You’ve got a big Web conference coming up. If you’re like most presenters, you’re probably planning to dust off the PowerPoint slides from a face-to-face presentation you gave on the same topic last week. After all, it worked great with that client. Why tamper with a good thing, right? Wrong, says Wayne Turmel, director of products and marketing for New York-based Communispond, a company specializing in business communication skills. Because of the technology and the distance from your audience’s eyeballs, says Turmel, Web-based presentations must be more direct, shorter and better planned than face-to-face meetings.
For starters, you won’t have the eye contact and visual energy of an in-person presentation to keep your client’s attention. In a Web environment, “attention spans start to wander after 17 minutes,” says Turmel. “After an hour, you’ve effectively lost them. At that point, you’re just data dumping and hoping something sticks.” And face it – even with the best of presentations in front of them, there’s still the temptation to multitask by answering emails and straightening desks. So how do you overcome these challenges? “Tell the client what you want to tell them right now. There’s no room for extraneous stuff,” says Turmel. “A lot of the lovely detail and color you’d usually add save for the Q&A. And instead of two or three great examples to make your point, use just one.”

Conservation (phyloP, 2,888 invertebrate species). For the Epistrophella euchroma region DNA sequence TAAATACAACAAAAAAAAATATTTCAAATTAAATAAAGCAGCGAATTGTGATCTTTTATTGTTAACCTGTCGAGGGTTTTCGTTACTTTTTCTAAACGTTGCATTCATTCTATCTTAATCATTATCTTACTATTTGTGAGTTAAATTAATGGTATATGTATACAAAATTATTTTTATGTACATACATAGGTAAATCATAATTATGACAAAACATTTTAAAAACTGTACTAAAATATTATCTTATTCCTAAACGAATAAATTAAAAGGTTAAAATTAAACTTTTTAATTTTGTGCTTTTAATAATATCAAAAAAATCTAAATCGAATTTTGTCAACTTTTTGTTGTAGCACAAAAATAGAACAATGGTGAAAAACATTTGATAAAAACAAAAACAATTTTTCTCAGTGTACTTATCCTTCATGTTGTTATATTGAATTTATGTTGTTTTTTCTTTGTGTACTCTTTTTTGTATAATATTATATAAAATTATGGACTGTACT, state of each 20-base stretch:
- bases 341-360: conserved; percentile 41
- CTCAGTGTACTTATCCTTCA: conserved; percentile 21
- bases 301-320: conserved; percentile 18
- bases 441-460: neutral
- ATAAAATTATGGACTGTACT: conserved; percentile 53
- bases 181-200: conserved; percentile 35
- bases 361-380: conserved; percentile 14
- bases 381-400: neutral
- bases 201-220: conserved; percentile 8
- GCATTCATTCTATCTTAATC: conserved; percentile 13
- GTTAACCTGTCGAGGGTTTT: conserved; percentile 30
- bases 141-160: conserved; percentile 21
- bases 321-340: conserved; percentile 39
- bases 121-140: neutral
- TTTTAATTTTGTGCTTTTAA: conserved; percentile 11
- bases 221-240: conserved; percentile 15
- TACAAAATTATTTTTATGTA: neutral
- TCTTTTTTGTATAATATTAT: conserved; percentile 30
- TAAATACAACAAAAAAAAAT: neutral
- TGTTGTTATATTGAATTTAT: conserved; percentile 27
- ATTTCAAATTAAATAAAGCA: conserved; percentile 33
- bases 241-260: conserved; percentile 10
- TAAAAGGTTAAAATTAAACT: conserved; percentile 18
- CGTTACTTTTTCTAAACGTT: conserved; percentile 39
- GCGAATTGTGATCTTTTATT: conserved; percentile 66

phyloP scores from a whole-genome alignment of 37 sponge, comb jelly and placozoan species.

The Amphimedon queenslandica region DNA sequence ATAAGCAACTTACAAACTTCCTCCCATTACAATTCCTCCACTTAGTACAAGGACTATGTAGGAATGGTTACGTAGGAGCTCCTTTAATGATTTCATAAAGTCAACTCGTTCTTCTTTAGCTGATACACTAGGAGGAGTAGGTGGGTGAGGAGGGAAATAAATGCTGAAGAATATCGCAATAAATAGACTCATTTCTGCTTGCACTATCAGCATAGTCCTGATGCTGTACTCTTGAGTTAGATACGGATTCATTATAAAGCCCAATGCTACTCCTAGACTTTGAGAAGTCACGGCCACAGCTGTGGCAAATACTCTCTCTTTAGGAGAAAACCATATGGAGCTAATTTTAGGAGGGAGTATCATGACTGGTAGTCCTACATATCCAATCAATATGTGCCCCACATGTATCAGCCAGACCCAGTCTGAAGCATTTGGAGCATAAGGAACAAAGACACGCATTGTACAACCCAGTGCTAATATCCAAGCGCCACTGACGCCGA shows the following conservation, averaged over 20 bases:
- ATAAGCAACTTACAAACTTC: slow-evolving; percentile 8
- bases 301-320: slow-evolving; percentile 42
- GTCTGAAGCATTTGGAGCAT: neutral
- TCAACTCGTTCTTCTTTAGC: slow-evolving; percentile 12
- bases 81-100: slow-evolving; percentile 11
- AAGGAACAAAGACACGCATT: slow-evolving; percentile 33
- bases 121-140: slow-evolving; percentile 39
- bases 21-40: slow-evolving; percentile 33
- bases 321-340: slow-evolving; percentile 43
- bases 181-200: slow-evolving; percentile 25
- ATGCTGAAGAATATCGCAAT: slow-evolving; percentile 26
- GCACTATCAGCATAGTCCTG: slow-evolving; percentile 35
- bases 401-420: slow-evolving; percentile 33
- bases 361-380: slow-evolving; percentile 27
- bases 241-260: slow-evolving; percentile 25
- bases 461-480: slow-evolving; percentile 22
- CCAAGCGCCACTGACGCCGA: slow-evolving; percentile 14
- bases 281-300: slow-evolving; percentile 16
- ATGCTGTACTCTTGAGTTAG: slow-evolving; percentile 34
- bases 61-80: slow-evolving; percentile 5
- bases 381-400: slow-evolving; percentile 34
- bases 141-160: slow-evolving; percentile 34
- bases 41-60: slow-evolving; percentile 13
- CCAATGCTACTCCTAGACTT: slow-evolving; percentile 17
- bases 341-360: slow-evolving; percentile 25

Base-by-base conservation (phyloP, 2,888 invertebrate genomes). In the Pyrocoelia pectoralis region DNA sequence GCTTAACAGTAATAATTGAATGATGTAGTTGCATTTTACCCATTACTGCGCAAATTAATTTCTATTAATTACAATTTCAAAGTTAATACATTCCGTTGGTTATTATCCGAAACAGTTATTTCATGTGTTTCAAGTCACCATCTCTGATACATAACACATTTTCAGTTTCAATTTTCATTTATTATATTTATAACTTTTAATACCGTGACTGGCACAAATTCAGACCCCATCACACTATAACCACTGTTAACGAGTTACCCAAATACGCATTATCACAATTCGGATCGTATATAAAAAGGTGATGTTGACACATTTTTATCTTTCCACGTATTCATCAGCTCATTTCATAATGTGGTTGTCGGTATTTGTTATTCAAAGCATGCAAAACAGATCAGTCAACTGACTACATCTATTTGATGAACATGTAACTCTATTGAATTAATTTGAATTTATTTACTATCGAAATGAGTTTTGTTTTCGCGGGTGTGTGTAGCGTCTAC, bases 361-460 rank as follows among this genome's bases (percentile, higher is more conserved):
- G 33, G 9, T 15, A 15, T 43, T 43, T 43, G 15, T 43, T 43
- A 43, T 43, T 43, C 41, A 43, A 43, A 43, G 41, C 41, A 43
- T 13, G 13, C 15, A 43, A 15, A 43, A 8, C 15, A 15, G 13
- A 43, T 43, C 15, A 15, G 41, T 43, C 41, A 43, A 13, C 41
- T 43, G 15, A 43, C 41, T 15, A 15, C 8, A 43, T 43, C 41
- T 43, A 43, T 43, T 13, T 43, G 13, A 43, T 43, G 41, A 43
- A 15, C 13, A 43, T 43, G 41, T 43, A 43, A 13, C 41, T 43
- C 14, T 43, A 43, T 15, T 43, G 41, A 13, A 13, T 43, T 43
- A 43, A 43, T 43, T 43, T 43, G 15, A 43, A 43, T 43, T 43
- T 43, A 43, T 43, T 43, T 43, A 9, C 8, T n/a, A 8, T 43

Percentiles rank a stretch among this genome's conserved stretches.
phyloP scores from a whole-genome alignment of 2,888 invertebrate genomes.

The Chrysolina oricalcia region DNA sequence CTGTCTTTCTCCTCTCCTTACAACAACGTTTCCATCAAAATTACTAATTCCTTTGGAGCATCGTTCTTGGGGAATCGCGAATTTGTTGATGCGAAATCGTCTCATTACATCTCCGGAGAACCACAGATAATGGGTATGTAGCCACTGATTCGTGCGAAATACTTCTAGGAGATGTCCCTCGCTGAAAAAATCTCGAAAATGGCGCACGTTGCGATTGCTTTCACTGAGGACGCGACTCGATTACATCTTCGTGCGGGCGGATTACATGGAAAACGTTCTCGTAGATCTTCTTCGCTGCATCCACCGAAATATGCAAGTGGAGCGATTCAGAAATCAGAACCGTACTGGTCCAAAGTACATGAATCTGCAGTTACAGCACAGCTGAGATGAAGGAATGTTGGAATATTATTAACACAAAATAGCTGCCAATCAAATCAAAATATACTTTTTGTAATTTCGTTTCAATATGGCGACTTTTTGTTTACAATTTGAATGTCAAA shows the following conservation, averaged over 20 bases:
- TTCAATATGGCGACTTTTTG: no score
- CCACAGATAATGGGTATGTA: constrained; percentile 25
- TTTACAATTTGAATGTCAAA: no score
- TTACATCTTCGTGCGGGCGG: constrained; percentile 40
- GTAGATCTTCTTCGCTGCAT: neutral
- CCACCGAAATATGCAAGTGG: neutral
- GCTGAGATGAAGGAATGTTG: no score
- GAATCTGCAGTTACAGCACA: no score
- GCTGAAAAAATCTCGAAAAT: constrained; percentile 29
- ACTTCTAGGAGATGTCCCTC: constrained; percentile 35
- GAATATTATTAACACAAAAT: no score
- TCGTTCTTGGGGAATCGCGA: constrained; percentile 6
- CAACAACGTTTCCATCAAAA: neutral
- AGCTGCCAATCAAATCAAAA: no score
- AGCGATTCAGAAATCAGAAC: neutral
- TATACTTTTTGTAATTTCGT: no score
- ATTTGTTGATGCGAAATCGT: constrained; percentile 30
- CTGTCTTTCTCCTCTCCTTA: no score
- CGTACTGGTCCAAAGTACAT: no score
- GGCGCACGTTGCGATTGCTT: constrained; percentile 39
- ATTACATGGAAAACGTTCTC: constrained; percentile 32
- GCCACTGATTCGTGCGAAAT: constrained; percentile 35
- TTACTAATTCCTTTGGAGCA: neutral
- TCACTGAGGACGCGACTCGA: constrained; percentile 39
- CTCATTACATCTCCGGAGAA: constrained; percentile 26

So pare down to the hard-hitting essentials if you want to keep your audience’s attention on the Web. At the same time, make sure you’re not overwhelming them with technology. Sure, you may be presenting from your office on a high-speed network connection, but your audience may be in a remote location on a 56K dial-up. So if you’ve incorporated video and dense graphics into your presentation, your client’s computer may not have the bandwidth to process those features and thus may lag behind or freeze during the presentation. And that’s no way to make a great impression. “You have to organize your Web presentation to the lowest common denominator,” says Turmel.